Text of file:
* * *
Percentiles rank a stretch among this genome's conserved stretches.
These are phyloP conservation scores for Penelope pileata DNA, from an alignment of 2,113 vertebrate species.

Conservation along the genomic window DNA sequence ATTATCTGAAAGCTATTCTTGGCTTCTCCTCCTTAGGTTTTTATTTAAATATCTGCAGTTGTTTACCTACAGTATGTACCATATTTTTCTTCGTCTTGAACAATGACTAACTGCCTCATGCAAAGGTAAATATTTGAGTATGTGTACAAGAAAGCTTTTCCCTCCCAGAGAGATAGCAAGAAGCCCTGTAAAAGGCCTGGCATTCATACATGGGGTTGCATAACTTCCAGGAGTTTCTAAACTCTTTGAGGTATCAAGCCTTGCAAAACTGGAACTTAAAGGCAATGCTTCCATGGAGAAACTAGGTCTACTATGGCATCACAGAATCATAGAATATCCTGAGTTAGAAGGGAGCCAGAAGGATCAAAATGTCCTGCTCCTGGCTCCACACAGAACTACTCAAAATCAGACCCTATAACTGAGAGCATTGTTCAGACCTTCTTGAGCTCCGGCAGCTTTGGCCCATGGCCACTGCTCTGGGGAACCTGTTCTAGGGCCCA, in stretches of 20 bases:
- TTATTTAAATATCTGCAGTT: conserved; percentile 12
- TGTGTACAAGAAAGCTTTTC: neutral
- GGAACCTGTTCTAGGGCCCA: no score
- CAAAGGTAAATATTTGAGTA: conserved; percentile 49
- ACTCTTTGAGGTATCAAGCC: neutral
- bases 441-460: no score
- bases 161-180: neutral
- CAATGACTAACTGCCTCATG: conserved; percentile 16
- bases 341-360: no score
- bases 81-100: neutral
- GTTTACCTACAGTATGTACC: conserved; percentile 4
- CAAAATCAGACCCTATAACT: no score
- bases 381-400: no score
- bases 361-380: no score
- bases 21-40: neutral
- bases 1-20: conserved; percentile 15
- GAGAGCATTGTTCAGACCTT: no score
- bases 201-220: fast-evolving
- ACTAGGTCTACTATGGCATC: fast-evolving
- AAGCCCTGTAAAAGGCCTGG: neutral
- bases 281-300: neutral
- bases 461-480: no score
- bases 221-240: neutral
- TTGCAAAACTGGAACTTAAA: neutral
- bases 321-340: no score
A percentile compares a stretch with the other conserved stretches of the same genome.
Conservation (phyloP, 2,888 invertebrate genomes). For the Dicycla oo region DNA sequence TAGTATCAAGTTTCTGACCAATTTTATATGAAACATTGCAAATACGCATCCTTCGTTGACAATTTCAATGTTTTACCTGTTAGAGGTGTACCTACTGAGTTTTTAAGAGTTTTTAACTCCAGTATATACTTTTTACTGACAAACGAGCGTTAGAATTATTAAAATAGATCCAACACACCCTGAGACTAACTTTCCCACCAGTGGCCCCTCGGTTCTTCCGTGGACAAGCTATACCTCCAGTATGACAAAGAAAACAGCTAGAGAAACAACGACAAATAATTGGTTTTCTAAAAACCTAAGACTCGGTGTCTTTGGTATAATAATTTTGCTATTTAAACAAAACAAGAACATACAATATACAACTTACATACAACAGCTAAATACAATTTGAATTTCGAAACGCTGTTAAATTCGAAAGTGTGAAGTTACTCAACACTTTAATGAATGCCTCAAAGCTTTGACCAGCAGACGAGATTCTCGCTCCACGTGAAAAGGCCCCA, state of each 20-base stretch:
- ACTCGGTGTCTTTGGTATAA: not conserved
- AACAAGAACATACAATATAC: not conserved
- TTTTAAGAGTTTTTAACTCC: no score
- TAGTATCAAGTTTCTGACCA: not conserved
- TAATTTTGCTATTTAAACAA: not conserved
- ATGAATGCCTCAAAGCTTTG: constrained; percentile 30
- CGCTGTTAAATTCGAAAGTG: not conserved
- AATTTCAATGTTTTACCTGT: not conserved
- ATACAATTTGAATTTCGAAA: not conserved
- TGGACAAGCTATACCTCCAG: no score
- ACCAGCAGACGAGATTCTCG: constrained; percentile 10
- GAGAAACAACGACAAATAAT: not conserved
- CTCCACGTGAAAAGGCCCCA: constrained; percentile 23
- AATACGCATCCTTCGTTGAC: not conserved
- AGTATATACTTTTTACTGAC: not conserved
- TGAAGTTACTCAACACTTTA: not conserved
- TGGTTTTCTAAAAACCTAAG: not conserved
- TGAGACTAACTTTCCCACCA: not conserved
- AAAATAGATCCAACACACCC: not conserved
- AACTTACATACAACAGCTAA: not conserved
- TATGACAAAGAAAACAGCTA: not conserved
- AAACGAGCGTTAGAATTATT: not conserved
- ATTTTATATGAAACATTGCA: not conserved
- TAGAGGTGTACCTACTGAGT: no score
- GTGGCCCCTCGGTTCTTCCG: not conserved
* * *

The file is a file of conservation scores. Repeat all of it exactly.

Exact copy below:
Percentiles rank a stretch among this genome's conserved stretches.
These are phyloP conservation scores for Penelope pileata DNA, from an alignment of 2,113 vertebrate species.

Conservation along the genomic window DNA sequence ATTATCTGAAAGCTATTCTTGGCTTCTCCTCCTTAGGTTTTTATTTAAATATCTGCAGTTGTTTACCTACAGTATGTACCATATTTTTCTTCGTCTTGAACAATGACTAACTGCCTCATGCAAAGGTAAATATTTGAGTATGTGTACAAGAAAGCTTTTCCCTCCCAGAGAGATAGCAAGAAGCCCTGTAAAAGGCCTGGCATTCATACATGGGGTTGCATAACTTCCAGGAGTTTCTAAACTCTTTGAGGTATCAAGCCTTGCAAAACTGGAACTTAAAGGCAATGCTTCCATGGAGAAACTAGGTCTACTATGGCATCACAGAATCATAGAATATCCTGAGTTAGAAGGGAGCCAGAAGGATCAAAATGTCCTGCTCCTGGCTCCACACAGAACTACTCAAAATCAGACCCTATAACTGAGAGCATTGTTCAGACCTTCTTGAGCTCCGGCAGCTTTGGCCCATGGCCACTGCTCTGGGGAACCTGTTCTAGGGCCCA, in stretches of 20 bases:
- TTATTTAAATATCTGCAGTT: conserved; percentile 12
- TGTGTACAAGAAAGCTTTTC: neutral
- GGAACCTGTTCTAGGGCCCA: no score
- CAAAGGTAAATATTTGAGTA: conserved; percentile 49
- ACTCTTTGAGGTATCAAGCC: neutral
- bases 441-460: no score
- bases 161-180: neutral
- CAATGACTAACTGCCTCATG: conserved; percentile 16
- bases 341-360: no score
- bases 81-100: neutral
- GTTTACCTACAGTATGTACC: conserved; percentile 4
- CAAAATCAGACCCTATAACT: no score
- bases 381-400: no score
- bases 361-380: no score
- bases 21-40: neutral
- bases 1-20: conserved; percentile 15
- GAGAGCATTGTTCAGACCTT: no score
- bases 201-220: fast-evolving
- ACTAGGTCTACTATGGCATC: fast-evolving
- AAGCCCTGTAAAAGGCCTGG: neutral
- bases 281-300: neutral
- bases 461-480: no score
- bases 221-240: neutral
- TTGCAAAACTGGAACTTAAA: neutral
- bases 321-340: no score
A percentile compares a stretch with the other conserved stretches of the same genome.
Conservation (phyloP, 2,888 invertebrate genomes). For the Dicycla oo region DNA sequence TAGTATCAAGTTTCTGACCAATTTTATATGAAACATTGCAAATACGCATCCTTCGTTGACAATTTCAATGTTTTACCTGTTAGAGGTGTACCTACTGAGTTTTTAAGAGTTTTTAACTCCAGTATATACTTTTTACTGACAAACGAGCGTTAGAATTATTAAAATAGATCCAACACACCCTGAGACTAACTTTCCCACCAGTGGCCCCTCGGTTCTTCCGTGGACAAGCTATACCTCCAGTATGACAAAGAAAACAGCTAGAGAAACAACGACAAATAATTGGTTTTCTAAAAACCTAAGACTCGGTGTCTTTGGTATAATAATTTTGCTATTTAAACAAAACAAGAACATACAATATACAACTTACATACAACAGCTAAATACAATTTGAATTTCGAAACGCTGTTAAATTCGAAAGTGTGAAGTTACTCAACACTTTAATGAATGCCTCAAAGCTTTGACCAGCAGACGAGATTCTCGCTCCACGTGAAAAGGCCCCA, state of each 20-base stretch:
- ACTCGGTGTCTTTGGTATAA: not conserved
- AACAAGAACATACAATATAC: not conserved
- TTTTAAGAGTTTTTAACTCC: no score
- TAGTATCAAGTTTCTGACCA: not conserved
- TAATTTTGCTATTTAAACAA: not conserved
- ATGAATGCCTCAAAGCTTTG: constrained; percentile 30
- CGCTGTTAAATTCGAAAGTG: not conserved
- AATTTCAATGTTTTACCTGT: not conserved
- ATACAATTTGAATTTCGAAA: not conserved
- TGGACAAGCTATACCTCCAG: no score
- ACCAGCAGACGAGATTCTCG: constrained; percentile 10
- GAGAAACAACGACAAATAAT: not conserved
- CTCCACGTGAAAAGGCCCCA: constrained; percentile 23
- AATACGCATCCTTCGTTGAC: not conserved
- AGTATATACTTTTTACTGAC: not conserved
- TGAAGTTACTCAACACTTTA: not conserved
- TGGTTTTCTAAAAACCTAAG: not conserved
- TGAGACTAACTTTCCCACCA: not conserved
- AAAATAGATCCAACACACCC: not conserved
- AACTTACATACAACAGCTAA: not conserved
- TATGACAAAGAAAACAGCTA: not conserved
- AAACGAGCGTTAGAATTATT: not conserved
- ATTTTATATGAAACATTGCA: not conserved
- TAGAGGTGTACCTACTGAGT: no score
- GTGGCCCCTCGGTTCTTCCG: not conserved